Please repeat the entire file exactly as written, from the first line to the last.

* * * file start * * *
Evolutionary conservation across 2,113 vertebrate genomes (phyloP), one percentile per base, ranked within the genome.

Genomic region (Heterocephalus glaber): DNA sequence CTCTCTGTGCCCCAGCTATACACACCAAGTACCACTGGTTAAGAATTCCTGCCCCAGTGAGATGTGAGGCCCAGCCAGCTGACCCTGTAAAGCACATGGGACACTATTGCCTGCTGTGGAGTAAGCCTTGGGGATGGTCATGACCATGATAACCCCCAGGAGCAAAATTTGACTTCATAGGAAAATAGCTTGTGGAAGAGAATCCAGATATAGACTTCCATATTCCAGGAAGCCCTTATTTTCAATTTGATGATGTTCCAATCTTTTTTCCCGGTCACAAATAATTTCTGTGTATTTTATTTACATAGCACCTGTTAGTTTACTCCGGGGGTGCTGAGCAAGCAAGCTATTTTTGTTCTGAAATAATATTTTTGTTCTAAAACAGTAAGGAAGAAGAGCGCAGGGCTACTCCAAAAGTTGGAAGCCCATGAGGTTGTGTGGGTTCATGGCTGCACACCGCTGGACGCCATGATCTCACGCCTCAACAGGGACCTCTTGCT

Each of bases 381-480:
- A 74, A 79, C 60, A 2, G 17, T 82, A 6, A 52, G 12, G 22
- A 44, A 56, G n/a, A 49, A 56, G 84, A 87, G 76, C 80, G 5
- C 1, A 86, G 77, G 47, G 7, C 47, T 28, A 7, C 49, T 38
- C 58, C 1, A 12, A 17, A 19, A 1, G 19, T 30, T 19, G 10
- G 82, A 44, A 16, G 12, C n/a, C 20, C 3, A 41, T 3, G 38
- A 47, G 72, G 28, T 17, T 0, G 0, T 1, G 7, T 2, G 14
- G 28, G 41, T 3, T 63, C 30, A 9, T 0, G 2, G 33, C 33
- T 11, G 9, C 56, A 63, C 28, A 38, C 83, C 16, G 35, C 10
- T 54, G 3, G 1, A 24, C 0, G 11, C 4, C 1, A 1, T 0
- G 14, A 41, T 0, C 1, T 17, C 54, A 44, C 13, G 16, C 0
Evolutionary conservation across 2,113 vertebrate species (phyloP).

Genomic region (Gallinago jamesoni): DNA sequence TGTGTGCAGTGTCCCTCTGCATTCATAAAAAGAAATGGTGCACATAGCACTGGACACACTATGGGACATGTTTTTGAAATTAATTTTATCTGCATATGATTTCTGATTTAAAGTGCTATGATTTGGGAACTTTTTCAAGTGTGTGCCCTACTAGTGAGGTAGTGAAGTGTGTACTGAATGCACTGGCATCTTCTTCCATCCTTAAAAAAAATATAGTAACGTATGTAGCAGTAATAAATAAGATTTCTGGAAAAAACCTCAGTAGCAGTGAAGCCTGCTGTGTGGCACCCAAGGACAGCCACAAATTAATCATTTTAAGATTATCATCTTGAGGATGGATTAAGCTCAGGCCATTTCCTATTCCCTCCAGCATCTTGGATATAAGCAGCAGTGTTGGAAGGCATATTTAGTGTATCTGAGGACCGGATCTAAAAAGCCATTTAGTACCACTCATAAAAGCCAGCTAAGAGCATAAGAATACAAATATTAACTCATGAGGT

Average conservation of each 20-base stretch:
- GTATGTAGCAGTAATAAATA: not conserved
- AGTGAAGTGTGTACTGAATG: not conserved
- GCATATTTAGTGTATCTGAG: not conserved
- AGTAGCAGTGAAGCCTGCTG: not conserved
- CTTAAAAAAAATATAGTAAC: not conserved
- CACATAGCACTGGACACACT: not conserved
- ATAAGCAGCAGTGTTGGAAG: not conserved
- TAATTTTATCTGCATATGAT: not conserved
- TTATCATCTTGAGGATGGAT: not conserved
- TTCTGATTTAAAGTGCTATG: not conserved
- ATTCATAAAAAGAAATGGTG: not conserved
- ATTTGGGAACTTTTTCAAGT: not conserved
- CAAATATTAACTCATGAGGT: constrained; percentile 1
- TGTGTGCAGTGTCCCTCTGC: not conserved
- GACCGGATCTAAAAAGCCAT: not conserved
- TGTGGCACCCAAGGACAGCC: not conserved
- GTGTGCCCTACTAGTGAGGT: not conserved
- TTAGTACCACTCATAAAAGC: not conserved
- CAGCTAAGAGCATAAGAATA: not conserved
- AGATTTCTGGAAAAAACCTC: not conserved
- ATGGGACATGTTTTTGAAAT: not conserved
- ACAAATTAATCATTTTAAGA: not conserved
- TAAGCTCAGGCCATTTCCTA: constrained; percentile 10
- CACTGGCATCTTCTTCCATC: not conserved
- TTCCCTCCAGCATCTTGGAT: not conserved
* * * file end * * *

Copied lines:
Evolutionary conservation across 2,113 vertebrate genomes (phyloP), one percentile per base, ranked within the genome.

Genomic region (Heterocephalus glaber): DNA sequence CTCTCTGTGCCCCAGCTATACACACCAAGTACCACTGGTTAAGAATTCCTGCCCCAGTGAGATGTGAGGCCCAGCCAGCTGACCCTGTAAAGCACATGGGACACTATTGCCTGCTGTGGAGTAAGCCTTGGGGATGGTCATGACCATGATAACCCCCAGGAGCAAAATTTGACTTCATAGGAAAATAGCTTGTGGAAGAGAATCCAGATATAGACTTCCATATTCCAGGAAGCCCTTATTTTCAATTTGATGATGTTCCAATCTTTTTTCCCGGTCACAAATAATTTCTGTGTATTTTATTTACATAGCACCTGTTAGTTTACTCCGGGGGTGCTGAGCAAGCAAGCTATTTTTGTTCTGAAATAATATTTTTGTTCTAAAACAGTAAGGAAGAAGAGCGCAGGGCTACTCCAAAAGTTGGAAGCCCATGAGGTTGTGTGGGTTCATGGCTGCACACCGCTGGACGCCATGATCTCACGCCTCAACAGGGACCTCTTGCT

Each of bases 381-480:
- A 74, A 79, C 60, A 2, G 17, T 82, A 6, A 52, G 12, G 22
- A 44, A 56, G n/a, A 49, A 56, G 84, A 87, G 76, C 80, G 5
- C 1, A 86, G 77, G 47, G 7, C 47, T 28, A 7, C 49, T 38
- C 58, C 1, A 12, A 17, A 19, A 1, G 19, T 30, T 19, G 10
- G 82, A 44, A 16, G 12, C n/a, C 20, C 3, A 41, T 3, G 38
- A 47, G 72, G 28, T 17, T 0, G 0, T 1, G 7, T 2, G 14
- G 28, G 41, T 3, T 63, C 30, A 9, T 0, G 2, G 33, C 33
- T 11, G 9, C 56, A 63, C 28, A 38, C 83, C 16, G 35, C 10
- T 54, G 3, G 1, A 24, C 0, G 11, C 4, C 1, A 1, T 0
- G 14, A 41, T 0, C 1, T 17, C 54, A 44, C 13, G 16, C 0
Evolutionary conservation across 2,113 vertebrate species (phyloP).

Genomic region (Gallinago jamesoni): DNA sequence TGTGTGCAGTGTCCCTCTGCATTCATAAAAAGAAATGGTGCACATAGCACTGGACACACTATGGGACATGTTTTTGAAATTAATTTTATCTGCATATGATTTCTGATTTAAAGTGCTATGATTTGGGAACTTTTTCAAGTGTGTGCCCTACTAGTGAGGTAGTGAAGTGTGTACTGAATGCACTGGCATCTTCTTCCATCCTTAAAAAAAATATAGTAACGTATGTAGCAGTAATAAATAAGATTTCTGGAAAAAACCTCAGTAGCAGTGAAGCCTGCTGTGTGGCACCCAAGGACAGCCACAAATTAATCATTTTAAGATTATCATCTTGAGGATGGATTAAGCTCAGGCCATTTCCTATTCCCTCCAGCATCTTGGATATAAGCAGCAGTGTTGGAAGGCATATTTAGTGTATCTGAGGACCGGATCTAAAAAGCCATTTAGTACCACTCATAAAAGCCAGCTAAGAGCATAAGAATACAAATATTAACTCATGAGGT

Average conservation of each 20-base stretch:
- GTATGTAGCAGTAATAAATA: not conserved
- AGTGAAGTGTGTACTGAATG: not conserved
- GCATATTTAGTGTATCTGAG: not conserved
- AGTAGCAGTGAAGCCTGCTG: not conserved
- CTTAAAAAAAATATAGTAAC: not conserved
- CACATAGCACTGGACACACT: not conserved
- ATAAGCAGCAGTGTTGGAAG: not conserved
- TAATTTTATCTGCATATGAT: not conserved
- TTATCATCTTGAGGATGGAT: not conserved
- TTCTGATTTAAAGTGCTATG: not conserved
- ATTCATAAAAAGAAATGGTG: not conserved
- ATTTGGGAACTTTTTCAAGT: not conserved
- CAAATATTAACTCATGAGGT: constrained; percentile 1
- TGTGTGCAGTGTCCCTCTGC: not conserved
- GACCGGATCTAAAAAGCCAT: not conserved
- TGTGGCACCCAAGGACAGCC: not conserved
- GTGTGCCCTACTAGTGAGGT: not conserved
- TTAGTACCACTCATAAAAGC: not conserved
- CAGCTAAGAGCATAAGAATA: not conserved
- AGATTTCTGGAAAAAACCTC: not conserved
- ATGGGACATGTTTTTGAAAT: not conserved
- ACAAATTAATCATTTTAAGA: not conserved
- TAAGCTCAGGCCATTTCCTA: constrained; percentile 10
- CACTGGCATCTTCTTCCATC: not conserved
- TTCCCTCCAGCATCTTGGAT: not conserved